Philippines Media Regulator Orders Maria Ressa’s Rappler To Shut Down

A Philippine regulator has again ordered Rappler, a news website founded by Nobel Peace Prize laureate and journalist Maria Ressa, to shut down.

The news organization, known for being one of the country’s few outlets to publicly oppose President Rodrigo Duterte’s government, said it would challenge the order in court and refused to shut down.

Speaking at the East-West Center’s International Media Conference in Honolulu, Ms. Ressa said the Philippine Securities and Exchange Commission (PSEC) had upheld its earlier decision to revoke Rappler’s operating license.

The organization’s CEO and founder said Rappler would appeal the PSEC’s order “especially since the proceedings were highly irregular.”

“What does this mean? We have existing legal remedies all the way up to the highest court of the land. It is business as usual for us since in our view, this is not immediately executory without court approval,” she wrote in an internal statement to the staff.

Ms. Ressa, a former CNN bureau chief and TIME Person of the Year, also spoke to reporters about the shutdown order on Wednesday.

Rappler will continue to work and do business as usual, she stated, adding: “We will follow the legal process and continue to stand up for our rights. We will hold the line.”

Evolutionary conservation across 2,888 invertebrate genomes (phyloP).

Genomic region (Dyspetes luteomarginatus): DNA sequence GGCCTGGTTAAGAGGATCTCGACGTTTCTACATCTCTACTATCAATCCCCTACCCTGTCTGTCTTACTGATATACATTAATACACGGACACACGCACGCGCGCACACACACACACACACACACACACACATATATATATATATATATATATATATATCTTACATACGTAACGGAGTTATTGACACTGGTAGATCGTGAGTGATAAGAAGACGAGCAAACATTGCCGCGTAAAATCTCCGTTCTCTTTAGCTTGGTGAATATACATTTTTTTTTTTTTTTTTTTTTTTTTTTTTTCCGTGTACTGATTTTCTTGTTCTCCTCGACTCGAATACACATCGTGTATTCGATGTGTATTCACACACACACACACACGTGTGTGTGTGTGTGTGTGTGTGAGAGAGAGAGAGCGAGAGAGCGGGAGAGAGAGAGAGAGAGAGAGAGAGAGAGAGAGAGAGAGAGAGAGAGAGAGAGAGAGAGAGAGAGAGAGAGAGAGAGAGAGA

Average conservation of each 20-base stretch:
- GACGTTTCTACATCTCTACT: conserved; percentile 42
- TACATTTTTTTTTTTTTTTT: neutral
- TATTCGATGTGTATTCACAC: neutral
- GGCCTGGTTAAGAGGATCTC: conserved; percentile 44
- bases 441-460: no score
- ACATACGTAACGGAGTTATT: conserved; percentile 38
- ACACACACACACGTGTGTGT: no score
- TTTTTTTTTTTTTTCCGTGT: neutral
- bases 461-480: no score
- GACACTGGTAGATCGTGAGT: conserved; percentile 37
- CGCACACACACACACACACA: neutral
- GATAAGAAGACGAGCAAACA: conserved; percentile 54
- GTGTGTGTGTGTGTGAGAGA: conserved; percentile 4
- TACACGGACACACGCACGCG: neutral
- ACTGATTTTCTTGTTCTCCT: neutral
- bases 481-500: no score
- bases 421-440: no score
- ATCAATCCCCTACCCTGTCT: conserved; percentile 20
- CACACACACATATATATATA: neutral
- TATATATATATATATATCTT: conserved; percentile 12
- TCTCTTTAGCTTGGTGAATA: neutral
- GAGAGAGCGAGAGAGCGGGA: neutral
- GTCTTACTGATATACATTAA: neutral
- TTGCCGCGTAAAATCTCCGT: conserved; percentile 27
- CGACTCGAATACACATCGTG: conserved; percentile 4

According to Ms. Ressa, the ruling makes the site no longer able to count on the rule of law. The Nobel Peace Prize laureate also described the PSEC’s decision as the “last blow” in the government’s six-year campaign against the investigative media site’s hard-hitting reporting against Mr. Duterte.

When announcing the order, the PSEC said it had upheld the decision to revoke Rappler’s license to operate after an appeal on the grounds that the company’s financing model was unconstitutional.

Rappler has been engulfed in a legal battle since 2018 after the regulator issued an order invalidating the news organization’s credentials. The PSEC has argued that the company had sold control to an international entity, violating Philippine’s strict foreign ownership laws.

In 2015, the Rappler received funding from the Omidyar Network philanthropic investment firm. However, it denied ceding foreign control and donated the investment to local staff to show that it did not have a majority stake in the business.

The order against Rappler comes shortly before Duterte leaves office and is succeeded by his ally, newly elected Ferninand Marcos Jr.